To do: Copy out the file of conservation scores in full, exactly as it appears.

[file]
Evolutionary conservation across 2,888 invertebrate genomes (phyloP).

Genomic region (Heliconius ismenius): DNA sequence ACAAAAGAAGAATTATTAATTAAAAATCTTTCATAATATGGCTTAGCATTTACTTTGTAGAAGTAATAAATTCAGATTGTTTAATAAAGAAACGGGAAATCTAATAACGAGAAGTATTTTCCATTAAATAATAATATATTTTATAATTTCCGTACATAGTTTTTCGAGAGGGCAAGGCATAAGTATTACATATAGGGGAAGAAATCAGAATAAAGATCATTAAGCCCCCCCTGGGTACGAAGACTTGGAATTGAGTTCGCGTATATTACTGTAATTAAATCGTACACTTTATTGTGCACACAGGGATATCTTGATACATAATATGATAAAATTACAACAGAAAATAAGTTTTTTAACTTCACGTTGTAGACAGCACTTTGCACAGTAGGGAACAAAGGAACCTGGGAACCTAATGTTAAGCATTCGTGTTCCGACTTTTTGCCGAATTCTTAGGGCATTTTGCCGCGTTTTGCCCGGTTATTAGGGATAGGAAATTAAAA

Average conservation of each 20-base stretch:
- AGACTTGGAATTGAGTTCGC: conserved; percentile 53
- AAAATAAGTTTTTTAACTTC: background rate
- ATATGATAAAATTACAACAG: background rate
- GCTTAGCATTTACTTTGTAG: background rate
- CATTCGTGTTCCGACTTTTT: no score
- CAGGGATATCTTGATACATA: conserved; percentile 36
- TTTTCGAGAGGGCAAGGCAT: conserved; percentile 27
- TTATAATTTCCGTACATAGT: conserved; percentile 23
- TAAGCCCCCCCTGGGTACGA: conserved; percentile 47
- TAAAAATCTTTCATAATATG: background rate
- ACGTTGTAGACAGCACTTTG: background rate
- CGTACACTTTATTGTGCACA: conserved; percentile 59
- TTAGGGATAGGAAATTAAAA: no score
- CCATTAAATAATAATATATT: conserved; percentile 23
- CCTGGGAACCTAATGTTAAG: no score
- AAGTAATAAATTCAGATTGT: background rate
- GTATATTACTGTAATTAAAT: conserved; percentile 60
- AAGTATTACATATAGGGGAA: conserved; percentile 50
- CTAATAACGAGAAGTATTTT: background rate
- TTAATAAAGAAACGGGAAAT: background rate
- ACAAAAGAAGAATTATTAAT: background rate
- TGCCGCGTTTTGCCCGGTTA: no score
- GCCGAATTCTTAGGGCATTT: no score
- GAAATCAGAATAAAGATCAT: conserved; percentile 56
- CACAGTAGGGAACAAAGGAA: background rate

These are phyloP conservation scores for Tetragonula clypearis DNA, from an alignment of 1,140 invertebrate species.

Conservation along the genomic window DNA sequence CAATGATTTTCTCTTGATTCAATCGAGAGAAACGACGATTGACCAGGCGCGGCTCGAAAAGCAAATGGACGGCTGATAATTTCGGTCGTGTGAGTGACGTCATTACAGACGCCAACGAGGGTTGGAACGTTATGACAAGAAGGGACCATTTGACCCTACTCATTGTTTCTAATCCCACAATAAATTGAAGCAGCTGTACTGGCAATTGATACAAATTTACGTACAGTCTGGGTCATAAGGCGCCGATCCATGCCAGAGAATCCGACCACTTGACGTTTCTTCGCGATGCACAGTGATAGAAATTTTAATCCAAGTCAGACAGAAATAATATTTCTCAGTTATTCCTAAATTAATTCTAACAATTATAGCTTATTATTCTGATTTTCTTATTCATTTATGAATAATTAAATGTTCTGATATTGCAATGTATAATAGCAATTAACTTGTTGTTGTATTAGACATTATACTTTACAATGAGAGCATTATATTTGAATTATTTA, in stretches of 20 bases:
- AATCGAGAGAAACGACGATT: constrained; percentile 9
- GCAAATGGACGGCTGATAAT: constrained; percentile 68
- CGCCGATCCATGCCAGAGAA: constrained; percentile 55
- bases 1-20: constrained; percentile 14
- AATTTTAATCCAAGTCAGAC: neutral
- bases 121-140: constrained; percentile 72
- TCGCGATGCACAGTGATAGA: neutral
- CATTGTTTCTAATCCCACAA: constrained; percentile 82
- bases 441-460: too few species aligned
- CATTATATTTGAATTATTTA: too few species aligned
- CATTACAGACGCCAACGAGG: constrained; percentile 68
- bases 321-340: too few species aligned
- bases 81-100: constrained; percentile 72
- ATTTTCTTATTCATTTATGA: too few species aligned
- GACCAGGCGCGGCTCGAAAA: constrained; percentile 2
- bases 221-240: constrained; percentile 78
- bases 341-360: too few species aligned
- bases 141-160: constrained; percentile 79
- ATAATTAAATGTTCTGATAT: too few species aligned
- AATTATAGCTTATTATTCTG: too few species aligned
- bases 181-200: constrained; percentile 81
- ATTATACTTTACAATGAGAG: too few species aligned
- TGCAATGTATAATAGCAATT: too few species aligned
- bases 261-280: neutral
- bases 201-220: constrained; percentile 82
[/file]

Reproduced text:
Evolutionary conservation across 2,888 invertebrate genomes (phyloP).

Genomic region (Heliconius ismenius): DNA sequence ACAAAAGAAGAATTATTAATTAAAAATCTTTCATAATATGGCTTAGCATTTACTTTGTAGAAGTAATAAATTCAGATTGTTTAATAAAGAAACGGGAAATCTAATAACGAGAAGTATTTTCCATTAAATAATAATATATTTTATAATTTCCGTACATAGTTTTTCGAGAGGGCAAGGCATAAGTATTACATATAGGGGAAGAAATCAGAATAAAGATCATTAAGCCCCCCCTGGGTACGAAGACTTGGAATTGAGTTCGCGTATATTACTGTAATTAAATCGTACACTTTATTGTGCACACAGGGATATCTTGATACATAATATGATAAAATTACAACAGAAAATAAGTTTTTTAACTTCACGTTGTAGACAGCACTTTGCACAGTAGGGAACAAAGGAACCTGGGAACCTAATGTTAAGCATTCGTGTTCCGACTTTTTGCCGAATTCTTAGGGCATTTTGCCGCGTTTTGCCCGGTTATTAGGGATAGGAAATTAAAA

Average conservation of each 20-base stretch:
- AGACTTGGAATTGAGTTCGC: conserved; percentile 53
- AAAATAAGTTTTTTAACTTC: background rate
- ATATGATAAAATTACAACAG: background rate
- GCTTAGCATTTACTTTGTAG: background rate
- CATTCGTGTTCCGACTTTTT: no score
- CAGGGATATCTTGATACATA: conserved; percentile 36
- TTTTCGAGAGGGCAAGGCAT: conserved; percentile 27
- TTATAATTTCCGTACATAGT: conserved; percentile 23
- TAAGCCCCCCCTGGGTACGA: conserved; percentile 47
- TAAAAATCTTTCATAATATG: background rate
- ACGTTGTAGACAGCACTTTG: background rate
- CGTACACTTTATTGTGCACA: conserved; percentile 59
- TTAGGGATAGGAAATTAAAA: no score
- CCATTAAATAATAATATATT: conserved; percentile 23
- CCTGGGAACCTAATGTTAAG: no score
- AAGTAATAAATTCAGATTGT: background rate
- GTATATTACTGTAATTAAAT: conserved; percentile 60
- AAGTATTACATATAGGGGAA: conserved; percentile 50
- CTAATAACGAGAAGTATTTT: background rate
- TTAATAAAGAAACGGGAAAT: background rate
- ACAAAAGAAGAATTATTAAT: background rate
- TGCCGCGTTTTGCCCGGTTA: no score
- GCCGAATTCTTAGGGCATTT: no score
- GAAATCAGAATAAAGATCAT: conserved; percentile 56
- CACAGTAGGGAACAAAGGAA: background rate

These are phyloP conservation scores for Tetragonula clypearis DNA, from an alignment of 1,140 invertebrate species.

Conservation along the genomic window DNA sequence CAATGATTTTCTCTTGATTCAATCGAGAGAAACGACGATTGACCAGGCGCGGCTCGAAAAGCAAATGGACGGCTGATAATTTCGGTCGTGTGAGTGACGTCATTACAGACGCCAACGAGGGTTGGAACGTTATGACAAGAAGGGACCATTTGACCCTACTCATTGTTTCTAATCCCACAATAAATTGAAGCAGCTGTACTGGCAATTGATACAAATTTACGTACAGTCTGGGTCATAAGGCGCCGATCCATGCCAGAGAATCCGACCACTTGACGTTTCTTCGCGATGCACAGTGATAGAAATTTTAATCCAAGTCAGACAGAAATAATATTTCTCAGTTATTCCTAAATTAATTCTAACAATTATAGCTTATTATTCTGATTTTCTTATTCATTTATGAATAATTAAATGTTCTGATATTGCAATGTATAATAGCAATTAACTTGTTGTTGTATTAGACATTATACTTTACAATGAGAGCATTATATTTGAATTATTTA, in stretches of 20 bases:
- AATCGAGAGAAACGACGATT: constrained; percentile 9
- GCAAATGGACGGCTGATAAT: constrained; percentile 68
- CGCCGATCCATGCCAGAGAA: constrained; percentile 55
- bases 1-20: constrained; percentile 14
- AATTTTAATCCAAGTCAGAC: neutral
- bases 121-140: constrained; percentile 72
- TCGCGATGCACAGTGATAGA: neutral
- CATTGTTTCTAATCCCACAA: constrained; percentile 82
- bases 441-460: too few species aligned
- CATTATATTTGAATTATTTA: too few species aligned
- CATTACAGACGCCAACGAGG: constrained; percentile 68
- bases 321-340: too few species aligned
- bases 81-100: constrained; percentile 72
- ATTTTCTTATTCATTTATGA: too few species aligned
- GACCAGGCGCGGCTCGAAAA: constrained; percentile 2
- bases 221-240: constrained; percentile 78
- bases 341-360: too few species aligned
- bases 141-160: constrained; percentile 79
- ATAATTAAATGTTCTGATAT: too few species aligned
- AATTATAGCTTATTATTCTG: too few species aligned
- bases 181-200: constrained; percentile 81
- ATTATACTTTACAATGAGAG: too few species aligned
- TGCAATGTATAATAGCAATT: too few species aligned
- bases 261-280: neutral
- bases 201-220: constrained; percentile 82